The source primarily used in the CEPR paper is the Banco Central de Venezuela. That said, the paper argues that one shouldn't look at the time prior to the government's reorganization of PdVSA as a guide to economic performance. Perhaps, but Caracas can only loot PdVSA for so long--consumption driven growth provided by subsidies via oil revenues and nationalizations can only run as long as production remains normal and there are remaining oil companies willing to make large investments in the country. The nationalization of a national oil company's project would probably put an end to any international interest whatsoever.

Joshua Partlow at the Washington Post has an especially interesting article emphasizing the legal nature of the leftist turn in South America.
"[F]rom the Venezuelan charter in 1999 to the new constitutions in Ecuador last year and Bolivia last month, a team of Spanish legal scholars influenced the conception, drafting or implementation of the documents, which have stirred domestic class tensions and harmed relations with the US government. The leader is Roberto Viciano Pastor, an author and constitutional law professor at the University of Valencia whose technical, and some say ideological, assistance in writing the constitutions is generating new scrutiny across South America."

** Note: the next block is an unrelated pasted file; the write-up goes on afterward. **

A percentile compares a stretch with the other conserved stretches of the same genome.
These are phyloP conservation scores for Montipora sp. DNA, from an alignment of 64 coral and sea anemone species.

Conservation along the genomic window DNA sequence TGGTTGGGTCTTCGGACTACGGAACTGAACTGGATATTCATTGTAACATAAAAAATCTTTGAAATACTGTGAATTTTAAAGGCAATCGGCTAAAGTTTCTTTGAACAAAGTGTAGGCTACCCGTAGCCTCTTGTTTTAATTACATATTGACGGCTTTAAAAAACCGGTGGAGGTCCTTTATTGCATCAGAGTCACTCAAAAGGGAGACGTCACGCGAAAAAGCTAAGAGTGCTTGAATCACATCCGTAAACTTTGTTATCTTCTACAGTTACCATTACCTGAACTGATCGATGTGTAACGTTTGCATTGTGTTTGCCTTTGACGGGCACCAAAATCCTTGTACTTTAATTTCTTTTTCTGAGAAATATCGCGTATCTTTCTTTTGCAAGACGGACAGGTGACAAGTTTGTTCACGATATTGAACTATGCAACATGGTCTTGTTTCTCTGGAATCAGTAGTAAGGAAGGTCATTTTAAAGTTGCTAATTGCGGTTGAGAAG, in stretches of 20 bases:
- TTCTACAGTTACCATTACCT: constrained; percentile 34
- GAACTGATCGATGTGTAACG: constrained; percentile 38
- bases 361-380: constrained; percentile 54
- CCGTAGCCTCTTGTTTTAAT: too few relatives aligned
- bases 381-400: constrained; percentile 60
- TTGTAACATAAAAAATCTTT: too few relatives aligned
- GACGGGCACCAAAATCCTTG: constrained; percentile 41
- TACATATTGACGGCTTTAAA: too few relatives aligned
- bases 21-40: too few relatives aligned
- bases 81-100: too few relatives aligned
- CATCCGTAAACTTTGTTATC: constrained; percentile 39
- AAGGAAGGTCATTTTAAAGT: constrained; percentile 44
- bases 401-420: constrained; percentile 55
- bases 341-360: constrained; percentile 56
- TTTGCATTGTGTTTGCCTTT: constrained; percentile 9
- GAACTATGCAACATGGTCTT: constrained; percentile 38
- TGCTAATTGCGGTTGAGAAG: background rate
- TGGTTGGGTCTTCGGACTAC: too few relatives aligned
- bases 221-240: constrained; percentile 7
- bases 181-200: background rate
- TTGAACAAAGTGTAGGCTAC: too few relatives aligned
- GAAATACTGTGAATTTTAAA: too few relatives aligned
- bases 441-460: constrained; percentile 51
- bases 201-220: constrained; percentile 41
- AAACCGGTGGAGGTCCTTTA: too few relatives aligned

The effort to win political dominance via democratic appeals to revamp the legal landscape--whatever the criticisms of the protagonists and their true intentions--demonstrates an interest in legitimizing change via established rule of law, and in itself should be encouraging. Partlow quotes Brazilian president Luiz Inácio Lula da Silva who said last month: